The life of Harriet Spencer, Countess of Bessborough, was one of both respectability and high scandal. The aristocracy of the eighteenth century were the A-list celebrities of the day; their lives, loves, fashions and misfortunes avidly reported in the press. They dominated the political world as well as the social, and Harriet was at the very heart of this powerful clique. She was born into the wealth and privilege of the Spencer family - and was the great-great-great-aunt of Diana, Princess of Wales. Following in the train of her sister, the charismatic Georgiana, Duchess of Devonshire, Harriet became one of the most glamorous and influential women of the Regency age.
At a time when marriage was an aristocratic woman's only career choice, Harriet made an excellent match, to Frederick, Viscount Duncannon. But the marriage proved unhappy and Harriet soon embarked on a series of illicit affairs, including one with the charismatic playwright Richard Sheridan. In Naples she met and fell in love with the handsome young aristocrat Lord Granville Leveson Gower, a man twelve years her junior. And so began the affair that became the last, untold story of enduring love in the Regency period, an open secret within just a tiny circle. It only ended when Granville married her niece, Georgiana's daughter, taking into his care the two illegitimate children he had by Harriet.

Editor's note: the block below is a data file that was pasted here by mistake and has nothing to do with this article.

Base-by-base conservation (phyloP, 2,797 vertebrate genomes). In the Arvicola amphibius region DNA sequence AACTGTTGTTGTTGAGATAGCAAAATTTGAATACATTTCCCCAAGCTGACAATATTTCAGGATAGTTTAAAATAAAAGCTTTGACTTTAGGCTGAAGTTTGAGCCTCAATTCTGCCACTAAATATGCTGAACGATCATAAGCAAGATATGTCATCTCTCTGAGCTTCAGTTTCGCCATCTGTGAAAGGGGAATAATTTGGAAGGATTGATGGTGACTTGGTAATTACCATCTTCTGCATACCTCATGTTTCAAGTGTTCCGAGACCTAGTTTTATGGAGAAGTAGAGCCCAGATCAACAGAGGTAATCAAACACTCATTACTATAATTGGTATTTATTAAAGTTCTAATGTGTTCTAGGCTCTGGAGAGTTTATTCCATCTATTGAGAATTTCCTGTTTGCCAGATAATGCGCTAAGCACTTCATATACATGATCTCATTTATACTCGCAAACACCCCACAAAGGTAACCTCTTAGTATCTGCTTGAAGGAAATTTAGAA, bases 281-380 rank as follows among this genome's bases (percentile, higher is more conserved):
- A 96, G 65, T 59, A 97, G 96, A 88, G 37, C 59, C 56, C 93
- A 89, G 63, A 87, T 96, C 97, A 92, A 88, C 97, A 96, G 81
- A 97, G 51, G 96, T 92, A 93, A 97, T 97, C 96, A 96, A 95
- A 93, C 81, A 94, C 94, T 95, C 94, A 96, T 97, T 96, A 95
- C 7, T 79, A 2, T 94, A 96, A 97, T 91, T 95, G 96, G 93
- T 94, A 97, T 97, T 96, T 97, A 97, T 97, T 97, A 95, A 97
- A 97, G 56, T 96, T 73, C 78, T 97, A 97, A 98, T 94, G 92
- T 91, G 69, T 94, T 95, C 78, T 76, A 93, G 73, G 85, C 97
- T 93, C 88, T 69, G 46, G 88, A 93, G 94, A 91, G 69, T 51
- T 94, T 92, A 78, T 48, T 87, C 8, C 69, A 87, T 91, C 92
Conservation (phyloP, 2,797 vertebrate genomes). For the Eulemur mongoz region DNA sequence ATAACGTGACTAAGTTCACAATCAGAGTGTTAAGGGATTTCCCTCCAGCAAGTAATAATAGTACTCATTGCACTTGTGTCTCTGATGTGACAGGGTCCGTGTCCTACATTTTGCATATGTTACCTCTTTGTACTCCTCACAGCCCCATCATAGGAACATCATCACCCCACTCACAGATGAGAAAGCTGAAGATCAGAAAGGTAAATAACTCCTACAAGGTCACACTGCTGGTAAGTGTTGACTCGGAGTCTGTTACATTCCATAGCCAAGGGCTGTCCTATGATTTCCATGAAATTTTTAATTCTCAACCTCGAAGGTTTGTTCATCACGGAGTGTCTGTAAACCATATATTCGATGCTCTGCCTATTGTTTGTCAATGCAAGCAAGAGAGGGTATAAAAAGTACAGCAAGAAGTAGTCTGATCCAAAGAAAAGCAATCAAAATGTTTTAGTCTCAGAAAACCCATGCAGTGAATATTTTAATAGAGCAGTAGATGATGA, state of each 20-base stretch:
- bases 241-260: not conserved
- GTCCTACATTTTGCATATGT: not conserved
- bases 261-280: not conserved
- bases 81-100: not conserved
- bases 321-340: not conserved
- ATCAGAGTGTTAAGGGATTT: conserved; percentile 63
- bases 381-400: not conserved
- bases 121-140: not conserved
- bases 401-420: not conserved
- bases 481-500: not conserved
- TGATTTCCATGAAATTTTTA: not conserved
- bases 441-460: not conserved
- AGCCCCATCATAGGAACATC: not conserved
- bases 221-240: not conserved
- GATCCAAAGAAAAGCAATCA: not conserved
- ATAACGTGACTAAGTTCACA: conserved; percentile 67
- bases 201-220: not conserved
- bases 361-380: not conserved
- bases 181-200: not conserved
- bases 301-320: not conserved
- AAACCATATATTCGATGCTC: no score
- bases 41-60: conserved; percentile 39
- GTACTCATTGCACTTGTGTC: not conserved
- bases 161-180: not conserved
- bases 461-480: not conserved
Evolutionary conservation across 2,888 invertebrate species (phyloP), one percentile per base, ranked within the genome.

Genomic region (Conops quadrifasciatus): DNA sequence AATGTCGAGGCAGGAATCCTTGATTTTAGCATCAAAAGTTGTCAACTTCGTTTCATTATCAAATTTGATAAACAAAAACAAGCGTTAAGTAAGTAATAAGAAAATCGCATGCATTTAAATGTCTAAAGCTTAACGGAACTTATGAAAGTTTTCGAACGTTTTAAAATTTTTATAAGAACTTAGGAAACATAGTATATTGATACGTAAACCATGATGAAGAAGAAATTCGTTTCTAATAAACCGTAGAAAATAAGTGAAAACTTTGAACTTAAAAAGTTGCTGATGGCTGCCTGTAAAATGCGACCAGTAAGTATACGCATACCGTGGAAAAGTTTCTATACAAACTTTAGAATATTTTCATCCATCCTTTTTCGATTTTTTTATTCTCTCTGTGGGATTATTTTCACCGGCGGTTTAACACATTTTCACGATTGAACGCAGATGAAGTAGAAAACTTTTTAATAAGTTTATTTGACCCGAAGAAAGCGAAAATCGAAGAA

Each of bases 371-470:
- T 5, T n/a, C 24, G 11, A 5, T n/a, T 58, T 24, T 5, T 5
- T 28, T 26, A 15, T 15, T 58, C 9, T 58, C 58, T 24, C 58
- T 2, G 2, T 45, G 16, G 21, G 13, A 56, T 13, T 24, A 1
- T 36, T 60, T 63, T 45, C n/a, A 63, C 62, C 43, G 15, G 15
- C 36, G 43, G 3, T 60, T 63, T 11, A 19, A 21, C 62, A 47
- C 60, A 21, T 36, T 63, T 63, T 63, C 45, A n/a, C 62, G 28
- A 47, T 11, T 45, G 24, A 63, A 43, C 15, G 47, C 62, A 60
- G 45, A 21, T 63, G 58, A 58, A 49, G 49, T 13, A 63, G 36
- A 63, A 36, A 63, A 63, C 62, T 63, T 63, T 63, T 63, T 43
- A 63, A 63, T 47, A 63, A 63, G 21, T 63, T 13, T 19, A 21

Harriet's was a life intertwined with public scandal, royal intrigue and high political drama. She was petted and spoiled by Marie Antoinette; she witnessed the French Revolution and George III's madness. She successfully dodged the Prince Regent's amorous advances; quarrelled bitterly with Byron, when her daughter Caroline Lamb embarked on a scandalous affair with him; and travelled through war-torn Europe during the rise and fall of Napoleon. She survived her sister Georgiana by twenty years, living to see the Battle of Waterloo and the coronation of George IV. An Aristocratic Affair opens a window on aristocratic life at its most intimate, and brings one of the Regency period's most colourful characters vividly to life.